Materials and Methods for transmembrane domains:

The DAS software was used as recommended by the authors (Cserzo et al., 1997).

This method uses, to predict the transmembrane domains, templates derived from a sampling of selected proteins. All the regions for which a “Cutoff” greater than 1.5 was found by the program were taken into account.

Additional ORF Finder Programs

For this analysis, two additional ORF finder programs were used to predict potential open reading frames of a minimum length of 74 amino acids; Glimmer (Salzberg, S. L., Delcher, A., Kasif, S., and W. White. 1998. Microbial gene identification using interpolated Markov models. Nucleic Acids Res. 26:544-548.), and an in-house written program. The in-house program used a very simple search algorithm. The analysis required the that the genomic DNA sequence text be in the 5′ to 3′ direction, the genome is circular, and that TAA, TAG, and TGA are stop codons. The search parameters were as follows:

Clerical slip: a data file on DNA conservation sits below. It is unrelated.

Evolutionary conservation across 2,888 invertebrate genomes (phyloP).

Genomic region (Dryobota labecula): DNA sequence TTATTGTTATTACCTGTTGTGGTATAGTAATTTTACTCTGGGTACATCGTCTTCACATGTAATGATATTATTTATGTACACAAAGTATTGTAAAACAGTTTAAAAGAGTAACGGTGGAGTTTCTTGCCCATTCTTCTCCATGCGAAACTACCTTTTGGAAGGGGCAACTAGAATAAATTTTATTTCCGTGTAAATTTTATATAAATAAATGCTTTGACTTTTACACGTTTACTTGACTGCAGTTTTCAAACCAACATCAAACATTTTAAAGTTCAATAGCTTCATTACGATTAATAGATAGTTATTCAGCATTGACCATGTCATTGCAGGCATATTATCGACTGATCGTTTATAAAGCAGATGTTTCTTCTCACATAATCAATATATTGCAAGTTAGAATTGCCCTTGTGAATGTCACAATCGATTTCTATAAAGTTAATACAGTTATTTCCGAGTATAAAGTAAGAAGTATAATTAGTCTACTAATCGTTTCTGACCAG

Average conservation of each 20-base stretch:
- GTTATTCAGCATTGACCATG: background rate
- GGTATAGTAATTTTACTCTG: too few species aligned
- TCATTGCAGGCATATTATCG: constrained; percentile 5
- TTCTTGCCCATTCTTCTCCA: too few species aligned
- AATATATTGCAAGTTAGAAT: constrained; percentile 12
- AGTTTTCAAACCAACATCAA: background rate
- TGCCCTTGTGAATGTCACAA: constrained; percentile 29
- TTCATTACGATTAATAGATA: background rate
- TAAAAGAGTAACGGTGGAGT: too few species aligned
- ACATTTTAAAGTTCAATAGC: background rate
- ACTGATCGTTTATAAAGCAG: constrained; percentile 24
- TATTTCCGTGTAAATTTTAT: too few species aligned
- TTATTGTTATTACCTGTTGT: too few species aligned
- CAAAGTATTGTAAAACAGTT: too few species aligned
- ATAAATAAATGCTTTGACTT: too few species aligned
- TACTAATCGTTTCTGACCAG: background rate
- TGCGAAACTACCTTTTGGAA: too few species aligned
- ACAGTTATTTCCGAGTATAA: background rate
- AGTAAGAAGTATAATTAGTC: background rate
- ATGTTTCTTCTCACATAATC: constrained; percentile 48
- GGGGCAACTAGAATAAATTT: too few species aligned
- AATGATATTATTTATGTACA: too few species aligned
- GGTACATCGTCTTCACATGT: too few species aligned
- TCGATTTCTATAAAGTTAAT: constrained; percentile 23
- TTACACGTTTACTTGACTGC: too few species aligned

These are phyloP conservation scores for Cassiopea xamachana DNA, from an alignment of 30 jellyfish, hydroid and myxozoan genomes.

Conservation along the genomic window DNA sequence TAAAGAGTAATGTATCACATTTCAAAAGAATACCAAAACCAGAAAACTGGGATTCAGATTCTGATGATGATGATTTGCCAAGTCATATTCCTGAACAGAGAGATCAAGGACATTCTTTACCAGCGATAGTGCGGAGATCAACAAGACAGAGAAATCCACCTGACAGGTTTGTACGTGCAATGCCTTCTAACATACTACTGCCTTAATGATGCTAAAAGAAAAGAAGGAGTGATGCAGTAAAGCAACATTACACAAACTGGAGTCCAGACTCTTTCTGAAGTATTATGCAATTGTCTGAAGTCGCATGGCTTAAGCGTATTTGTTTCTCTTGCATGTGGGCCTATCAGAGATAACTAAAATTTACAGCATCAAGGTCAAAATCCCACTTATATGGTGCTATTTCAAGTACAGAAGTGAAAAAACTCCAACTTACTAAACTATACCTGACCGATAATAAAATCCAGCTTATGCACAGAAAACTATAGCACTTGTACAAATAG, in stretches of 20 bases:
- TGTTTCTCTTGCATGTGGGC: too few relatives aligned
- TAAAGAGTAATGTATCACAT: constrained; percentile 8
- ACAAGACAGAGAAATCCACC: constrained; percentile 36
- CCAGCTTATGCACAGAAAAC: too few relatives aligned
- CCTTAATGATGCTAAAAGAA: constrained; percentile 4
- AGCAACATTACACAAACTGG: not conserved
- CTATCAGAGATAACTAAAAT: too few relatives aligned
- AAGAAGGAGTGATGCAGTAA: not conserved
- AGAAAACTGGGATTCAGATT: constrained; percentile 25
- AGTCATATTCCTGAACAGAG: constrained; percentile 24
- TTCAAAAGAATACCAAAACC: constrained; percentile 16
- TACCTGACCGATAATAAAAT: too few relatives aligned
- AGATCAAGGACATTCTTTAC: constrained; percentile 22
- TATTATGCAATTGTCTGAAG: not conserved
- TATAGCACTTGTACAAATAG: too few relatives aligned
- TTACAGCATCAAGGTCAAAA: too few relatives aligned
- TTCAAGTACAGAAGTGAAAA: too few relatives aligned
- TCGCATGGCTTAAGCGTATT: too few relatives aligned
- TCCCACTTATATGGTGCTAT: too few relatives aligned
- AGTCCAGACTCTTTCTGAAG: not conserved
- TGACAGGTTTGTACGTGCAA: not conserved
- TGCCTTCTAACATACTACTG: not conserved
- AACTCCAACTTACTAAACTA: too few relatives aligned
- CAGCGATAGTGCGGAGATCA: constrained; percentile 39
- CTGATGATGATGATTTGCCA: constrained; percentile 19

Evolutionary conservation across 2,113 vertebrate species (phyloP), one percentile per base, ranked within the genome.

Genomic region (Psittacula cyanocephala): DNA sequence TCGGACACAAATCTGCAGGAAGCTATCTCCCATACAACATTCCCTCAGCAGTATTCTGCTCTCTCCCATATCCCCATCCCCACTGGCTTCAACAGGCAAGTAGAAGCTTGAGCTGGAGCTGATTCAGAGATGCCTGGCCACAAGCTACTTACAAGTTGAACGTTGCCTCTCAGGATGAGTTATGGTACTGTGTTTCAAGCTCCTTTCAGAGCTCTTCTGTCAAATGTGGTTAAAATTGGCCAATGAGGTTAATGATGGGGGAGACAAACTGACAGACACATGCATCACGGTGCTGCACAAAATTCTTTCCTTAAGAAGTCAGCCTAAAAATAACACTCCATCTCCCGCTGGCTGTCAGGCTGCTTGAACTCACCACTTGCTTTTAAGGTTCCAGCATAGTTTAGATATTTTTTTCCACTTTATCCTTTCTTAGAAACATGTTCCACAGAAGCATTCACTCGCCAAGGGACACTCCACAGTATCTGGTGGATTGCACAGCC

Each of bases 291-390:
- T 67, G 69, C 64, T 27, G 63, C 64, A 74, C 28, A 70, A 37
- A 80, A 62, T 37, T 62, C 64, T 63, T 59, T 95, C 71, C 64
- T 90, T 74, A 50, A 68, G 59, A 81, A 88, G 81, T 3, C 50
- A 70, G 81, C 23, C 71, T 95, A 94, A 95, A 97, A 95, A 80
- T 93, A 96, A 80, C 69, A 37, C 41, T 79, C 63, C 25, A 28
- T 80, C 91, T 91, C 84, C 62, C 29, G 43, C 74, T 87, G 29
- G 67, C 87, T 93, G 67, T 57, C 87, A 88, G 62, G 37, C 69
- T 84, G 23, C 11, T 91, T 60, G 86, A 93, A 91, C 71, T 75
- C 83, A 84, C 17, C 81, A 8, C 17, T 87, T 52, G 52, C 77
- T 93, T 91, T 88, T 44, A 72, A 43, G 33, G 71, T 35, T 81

(1) A search for an ORF that started with a GTG codon was performed. If no GTG codons were found, then a search for an ATG codon was performed. However, if a GTG codon was found, then a search downstream for a ATG codon was performed. All start and stop nucleotide positions were recorded.

(2) A search for an ORF that started with a TTG codon was performed. If no TTG codons were found, then a search for a ATG codon was performed. However, if a TTG codon was found, then a search downstream for a ATG codon was performed. All start and stop nucleotide positions were recorded.

(3) The analysis described in steps 1 and 2 were repeated for the opposite strand of DNA sequence.

(4) A search for ORFs that determined all ORF lengths using start and stop positions in the same reading frames was performed.

(5) All ORFs whose DNA length was less than 225 nucleotides were eliminated from the search.

Surface Exposed Protein Search Criteria